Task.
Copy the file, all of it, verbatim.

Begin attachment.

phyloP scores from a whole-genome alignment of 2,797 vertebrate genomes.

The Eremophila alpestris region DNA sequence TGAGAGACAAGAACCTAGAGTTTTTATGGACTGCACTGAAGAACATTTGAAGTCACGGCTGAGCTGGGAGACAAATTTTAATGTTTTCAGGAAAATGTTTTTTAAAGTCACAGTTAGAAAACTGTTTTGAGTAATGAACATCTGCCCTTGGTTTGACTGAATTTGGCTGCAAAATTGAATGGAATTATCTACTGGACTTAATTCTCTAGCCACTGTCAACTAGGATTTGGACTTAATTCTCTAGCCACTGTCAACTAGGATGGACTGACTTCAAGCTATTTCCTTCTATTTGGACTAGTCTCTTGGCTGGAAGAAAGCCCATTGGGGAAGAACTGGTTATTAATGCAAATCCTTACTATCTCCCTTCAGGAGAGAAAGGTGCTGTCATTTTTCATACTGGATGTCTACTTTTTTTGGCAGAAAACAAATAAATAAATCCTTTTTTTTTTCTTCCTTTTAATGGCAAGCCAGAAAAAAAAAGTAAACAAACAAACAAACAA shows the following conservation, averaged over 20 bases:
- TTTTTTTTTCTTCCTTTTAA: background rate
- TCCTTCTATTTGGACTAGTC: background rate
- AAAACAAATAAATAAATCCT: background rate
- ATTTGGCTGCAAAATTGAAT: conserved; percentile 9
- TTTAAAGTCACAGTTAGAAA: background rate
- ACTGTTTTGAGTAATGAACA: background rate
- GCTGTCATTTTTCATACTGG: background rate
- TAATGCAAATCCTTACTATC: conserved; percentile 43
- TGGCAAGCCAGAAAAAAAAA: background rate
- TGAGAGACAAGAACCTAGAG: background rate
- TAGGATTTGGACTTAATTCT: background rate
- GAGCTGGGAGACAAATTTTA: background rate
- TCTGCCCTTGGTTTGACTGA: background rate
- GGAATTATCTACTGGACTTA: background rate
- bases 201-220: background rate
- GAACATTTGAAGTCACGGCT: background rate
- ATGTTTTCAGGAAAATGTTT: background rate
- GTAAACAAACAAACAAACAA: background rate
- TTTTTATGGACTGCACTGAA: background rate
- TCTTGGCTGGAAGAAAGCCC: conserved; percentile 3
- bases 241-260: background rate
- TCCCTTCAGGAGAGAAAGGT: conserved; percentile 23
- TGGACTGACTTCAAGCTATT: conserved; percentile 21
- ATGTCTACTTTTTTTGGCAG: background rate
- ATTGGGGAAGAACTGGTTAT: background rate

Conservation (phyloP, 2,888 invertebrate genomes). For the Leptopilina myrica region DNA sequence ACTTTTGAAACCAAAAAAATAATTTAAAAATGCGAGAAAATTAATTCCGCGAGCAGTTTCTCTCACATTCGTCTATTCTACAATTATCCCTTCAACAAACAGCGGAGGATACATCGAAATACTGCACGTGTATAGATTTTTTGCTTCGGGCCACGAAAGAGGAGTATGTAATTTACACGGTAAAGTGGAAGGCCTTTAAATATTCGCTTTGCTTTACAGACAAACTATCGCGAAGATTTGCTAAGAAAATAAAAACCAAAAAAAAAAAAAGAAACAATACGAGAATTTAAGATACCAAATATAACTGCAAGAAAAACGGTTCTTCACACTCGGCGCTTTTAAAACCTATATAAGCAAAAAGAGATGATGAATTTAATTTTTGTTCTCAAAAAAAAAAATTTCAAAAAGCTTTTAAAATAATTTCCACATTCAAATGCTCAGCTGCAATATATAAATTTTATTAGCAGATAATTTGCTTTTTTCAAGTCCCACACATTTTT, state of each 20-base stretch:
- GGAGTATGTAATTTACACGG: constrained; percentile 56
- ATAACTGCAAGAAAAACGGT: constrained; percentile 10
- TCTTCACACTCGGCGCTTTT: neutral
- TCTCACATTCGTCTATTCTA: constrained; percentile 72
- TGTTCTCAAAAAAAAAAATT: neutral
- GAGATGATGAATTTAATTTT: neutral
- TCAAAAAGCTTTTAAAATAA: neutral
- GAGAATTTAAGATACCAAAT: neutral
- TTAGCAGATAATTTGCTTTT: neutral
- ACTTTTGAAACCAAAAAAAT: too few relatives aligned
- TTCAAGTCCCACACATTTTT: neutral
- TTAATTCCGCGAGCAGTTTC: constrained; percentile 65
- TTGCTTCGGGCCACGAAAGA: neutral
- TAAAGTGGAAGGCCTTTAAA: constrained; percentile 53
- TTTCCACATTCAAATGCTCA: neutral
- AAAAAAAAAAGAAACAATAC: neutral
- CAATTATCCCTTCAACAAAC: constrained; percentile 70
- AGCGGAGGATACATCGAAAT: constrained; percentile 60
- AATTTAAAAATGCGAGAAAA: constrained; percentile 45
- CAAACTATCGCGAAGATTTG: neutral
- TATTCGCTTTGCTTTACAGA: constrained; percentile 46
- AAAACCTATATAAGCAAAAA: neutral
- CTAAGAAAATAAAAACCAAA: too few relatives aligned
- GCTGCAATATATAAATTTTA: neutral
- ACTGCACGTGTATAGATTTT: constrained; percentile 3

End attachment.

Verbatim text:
phyloP scores from a whole-genome alignment of 2,797 vertebrate genomes.

The Eremophila alpestris region DNA sequence TGAGAGACAAGAACCTAGAGTTTTTATGGACTGCACTGAAGAACATTTGAAGTCACGGCTGAGCTGGGAGACAAATTTTAATGTTTTCAGGAAAATGTTTTTTAAAGTCACAGTTAGAAAACTGTTTTGAGTAATGAACATCTGCCCTTGGTTTGACTGAATTTGGCTGCAAAATTGAATGGAATTATCTACTGGACTTAATTCTCTAGCCACTGTCAACTAGGATTTGGACTTAATTCTCTAGCCACTGTCAACTAGGATGGACTGACTTCAAGCTATTTCCTTCTATTTGGACTAGTCTCTTGGCTGGAAGAAAGCCCATTGGGGAAGAACTGGTTATTAATGCAAATCCTTACTATCTCCCTTCAGGAGAGAAAGGTGCTGTCATTTTTCATACTGGATGTCTACTTTTTTTGGCAGAAAACAAATAAATAAATCCTTTTTTTTTTCTTCCTTTTAATGGCAAGCCAGAAAAAAAAAGTAAACAAACAAACAAACAA shows the following conservation, averaged over 20 bases:
- TTTTTTTTTCTTCCTTTTAA: background rate
- TCCTTCTATTTGGACTAGTC: background rate
- AAAACAAATAAATAAATCCT: background rate
- ATTTGGCTGCAAAATTGAAT: conserved; percentile 9
- TTTAAAGTCACAGTTAGAAA: background rate
- ACTGTTTTGAGTAATGAACA: background rate
- GCTGTCATTTTTCATACTGG: background rate
- TAATGCAAATCCTTACTATC: conserved; percentile 43
- TGGCAAGCCAGAAAAAAAAA: background rate
- TGAGAGACAAGAACCTAGAG: background rate
- TAGGATTTGGACTTAATTCT: background rate
- GAGCTGGGAGACAAATTTTA: background rate
- TCTGCCCTTGGTTTGACTGA: background rate
- GGAATTATCTACTGGACTTA: background rate
- bases 201-220: background rate
- GAACATTTGAAGTCACGGCT: background rate
- ATGTTTTCAGGAAAATGTTT: background rate
- GTAAACAAACAAACAAACAA: background rate
- TTTTTATGGACTGCACTGAA: background rate
- TCTTGGCTGGAAGAAAGCCC: conserved; percentile 3
- bases 241-260: background rate
- TCCCTTCAGGAGAGAAAGGT: conserved; percentile 23
- TGGACTGACTTCAAGCTATT: conserved; percentile 21
- ATGTCTACTTTTTTTGGCAG: background rate
- ATTGGGGAAGAACTGGTTAT: background rate

Conservation (phyloP, 2,888 invertebrate genomes). For the Leptopilina myrica region DNA sequence ACTTTTGAAACCAAAAAAATAATTTAAAAATGCGAGAAAATTAATTCCGCGAGCAGTTTCTCTCACATTCGTCTATTCTACAATTATCCCTTCAACAAACAGCGGAGGATACATCGAAATACTGCACGTGTATAGATTTTTTGCTTCGGGCCACGAAAGAGGAGTATGTAATTTACACGGTAAAGTGGAAGGCCTTTAAATATTCGCTTTGCTTTACAGACAAACTATCGCGAAGATTTGCTAAGAAAATAAAAACCAAAAAAAAAAAAAGAAACAATACGAGAATTTAAGATACCAAATATAACTGCAAGAAAAACGGTTCTTCACACTCGGCGCTTTTAAAACCTATATAAGCAAAAAGAGATGATGAATTTAATTTTTGTTCTCAAAAAAAAAAATTTCAAAAAGCTTTTAAAATAATTTCCACATTCAAATGCTCAGCTGCAATATATAAATTTTATTAGCAGATAATTTGCTTTTTTCAAGTCCCACACATTTTT, state of each 20-base stretch:
- GGAGTATGTAATTTACACGG: constrained; percentile 56
- ATAACTGCAAGAAAAACGGT: constrained; percentile 10
- TCTTCACACTCGGCGCTTTT: neutral
- TCTCACATTCGTCTATTCTA: constrained; percentile 72
- TGTTCTCAAAAAAAAAAATT: neutral
- GAGATGATGAATTTAATTTT: neutral
- TCAAAAAGCTTTTAAAATAA: neutral
- GAGAATTTAAGATACCAAAT: neutral
- TTAGCAGATAATTTGCTTTT: neutral
- ACTTTTGAAACCAAAAAAAT: too few relatives aligned
- TTCAAGTCCCACACATTTTT: neutral
- TTAATTCCGCGAGCAGTTTC: constrained; percentile 65
- TTGCTTCGGGCCACGAAAGA: neutral
- TAAAGTGGAAGGCCTTTAAA: constrained; percentile 53
- TTTCCACATTCAAATGCTCA: neutral
- AAAAAAAAAAGAAACAATAC: neutral
- CAATTATCCCTTCAACAAAC: constrained; percentile 70
- AGCGGAGGATACATCGAAAT: constrained; percentile 60
- AATTTAAAAATGCGAGAAAA: constrained; percentile 45
- CAAACTATCGCGAAGATTTG: neutral
- TATTCGCTTTGCTTTACAGA: constrained; percentile 46
- AAAACCTATATAAGCAAAAA: neutral
- CTAAGAAAATAAAAACCAAA: too few relatives aligned
- GCTGCAATATATAAATTTTA: neutral
- ACTGCACGTGTATAGATTTT: constrained; percentile 3